There was a rather mysterious flurry of rumors and SMS news flashes yesterday that Israel’s Corporal Gilad Shalit — seized in late June 2006 at the Kerem Shalom tri-point where the borders of Israel, Egypt and Gaza meet, and presumably held somewhere in Gaza ever since — was suddenly about to be released. Demonstrations were held yesterday at both sides of the Erez terminal for “passenger crossing” between Israel and Gaza. On the Israeli side, demonstrators were urging that no goods be sent into Gaza as long as Shalit was still held captive, and the International Red Cross still not allowed to see him. On the Palestinian side, demonstrators were calling for the crossings to be opened, and the seige on Gaza lifted — and for the release of some 11,000 Palestinians being held in Israeli detention. There were reports (perhaps wrong) that at least some of the Palestinians were also calling for Shalit to be released…

In any case, despite the rumors and news flashes, nothing happened.

An article published in Haaretz earlier in the week reported that “According to information recently received in Israel, Egypt would like to see negotiations for the release of Shalit resume from the point at which they left off during the final days of the Olmert government. However, the Egyptians have also asked Israel to abandon its plan to exile some of the Palestinian prisoners that will be released in exchange for Shalit’s freedom”.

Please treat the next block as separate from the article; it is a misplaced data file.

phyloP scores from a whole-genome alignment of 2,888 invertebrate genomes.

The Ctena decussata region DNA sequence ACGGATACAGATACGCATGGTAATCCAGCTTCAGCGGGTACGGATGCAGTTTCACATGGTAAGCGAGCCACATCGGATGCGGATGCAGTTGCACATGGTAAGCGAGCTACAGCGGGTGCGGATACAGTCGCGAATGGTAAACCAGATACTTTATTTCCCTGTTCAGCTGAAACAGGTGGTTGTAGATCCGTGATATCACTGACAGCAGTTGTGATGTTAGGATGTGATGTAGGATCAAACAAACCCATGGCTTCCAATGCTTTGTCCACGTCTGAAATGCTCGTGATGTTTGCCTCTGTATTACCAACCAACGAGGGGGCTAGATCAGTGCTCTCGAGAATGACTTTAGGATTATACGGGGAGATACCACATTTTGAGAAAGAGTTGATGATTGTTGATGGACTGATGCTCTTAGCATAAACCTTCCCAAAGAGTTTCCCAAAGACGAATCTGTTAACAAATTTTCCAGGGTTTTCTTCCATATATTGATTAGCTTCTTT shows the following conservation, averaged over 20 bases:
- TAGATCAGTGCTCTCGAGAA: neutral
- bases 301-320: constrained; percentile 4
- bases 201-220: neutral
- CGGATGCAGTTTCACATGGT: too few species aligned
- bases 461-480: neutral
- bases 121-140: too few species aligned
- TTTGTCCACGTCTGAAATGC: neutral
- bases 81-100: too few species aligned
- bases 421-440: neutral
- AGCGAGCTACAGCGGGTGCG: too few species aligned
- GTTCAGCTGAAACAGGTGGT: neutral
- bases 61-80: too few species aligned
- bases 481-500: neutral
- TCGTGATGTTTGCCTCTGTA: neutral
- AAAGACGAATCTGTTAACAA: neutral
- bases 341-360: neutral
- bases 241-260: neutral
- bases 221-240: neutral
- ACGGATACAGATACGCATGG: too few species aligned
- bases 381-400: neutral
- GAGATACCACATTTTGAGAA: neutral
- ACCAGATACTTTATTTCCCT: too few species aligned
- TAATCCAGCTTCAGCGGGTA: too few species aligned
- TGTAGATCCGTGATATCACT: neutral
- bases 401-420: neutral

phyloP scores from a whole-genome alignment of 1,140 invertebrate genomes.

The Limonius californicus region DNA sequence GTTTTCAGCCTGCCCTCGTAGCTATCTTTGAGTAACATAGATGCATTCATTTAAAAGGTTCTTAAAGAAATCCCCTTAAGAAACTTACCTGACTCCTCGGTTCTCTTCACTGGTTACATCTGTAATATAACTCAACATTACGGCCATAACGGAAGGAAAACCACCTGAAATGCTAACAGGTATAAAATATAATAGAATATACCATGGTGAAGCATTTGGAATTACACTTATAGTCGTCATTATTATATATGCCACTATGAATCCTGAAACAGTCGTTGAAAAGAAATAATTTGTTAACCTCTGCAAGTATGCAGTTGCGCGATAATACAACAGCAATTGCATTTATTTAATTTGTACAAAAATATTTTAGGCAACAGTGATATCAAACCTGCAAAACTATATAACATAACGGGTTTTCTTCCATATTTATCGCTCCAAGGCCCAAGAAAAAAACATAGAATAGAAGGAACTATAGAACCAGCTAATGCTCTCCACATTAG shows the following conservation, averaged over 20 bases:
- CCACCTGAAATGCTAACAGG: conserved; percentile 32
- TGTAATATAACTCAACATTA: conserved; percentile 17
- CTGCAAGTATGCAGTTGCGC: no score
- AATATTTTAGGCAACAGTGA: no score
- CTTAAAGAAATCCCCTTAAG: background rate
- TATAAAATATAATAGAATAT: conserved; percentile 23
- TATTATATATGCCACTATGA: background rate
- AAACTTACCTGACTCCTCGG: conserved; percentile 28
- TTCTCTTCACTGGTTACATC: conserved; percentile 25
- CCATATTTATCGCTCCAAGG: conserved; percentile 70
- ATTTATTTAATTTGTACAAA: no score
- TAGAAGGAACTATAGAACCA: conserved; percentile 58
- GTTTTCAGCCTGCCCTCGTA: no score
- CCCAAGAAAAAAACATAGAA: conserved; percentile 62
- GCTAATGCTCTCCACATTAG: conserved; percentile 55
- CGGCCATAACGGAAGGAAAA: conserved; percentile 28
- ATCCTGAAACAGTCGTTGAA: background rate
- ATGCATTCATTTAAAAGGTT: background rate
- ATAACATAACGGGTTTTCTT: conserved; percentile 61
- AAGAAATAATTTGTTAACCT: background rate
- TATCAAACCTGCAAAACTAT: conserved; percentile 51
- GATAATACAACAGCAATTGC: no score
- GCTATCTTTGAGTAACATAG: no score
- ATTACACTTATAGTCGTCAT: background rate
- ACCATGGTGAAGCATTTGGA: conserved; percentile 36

The same issue — Israeli demands to deport some currently imprisoned Palestinians, either to Gaza or to Europe — arose a few months ago, as we reported at the time here . As we wrote then, the Road Map recognized that this specific issue of deportations was a problem. So, it is hard to see why and how Israel is asking for this now. Does Israel think that a negotiated, agreed deportation of the Palestinians it is holding prisoner would be any more legal, or any more acceptable, or in conformity to the Road Map obligations? Would the Quartet (US, Russia, EU and UN) agree to such a re-writing of the Road Map?

Phase One of the Road Map — endorsed and strongly-backed by the U.S. and the Quartet of Middle East Negotiators (which also includes the European Union, Russia, and the United Nations Secretary-General) requires Israel to stop deportations. The Road Map specifies that the Government of Israel should take no action “undermining trust, including deportations, attacks on civilians; confiscation and/or demolition of Palestinian homes and property, as a punitive measure or to facilitate Israeli constructions; destruction of Palestinian institutions and infrastructure; and other measures specified in the Tenet Work Plan”.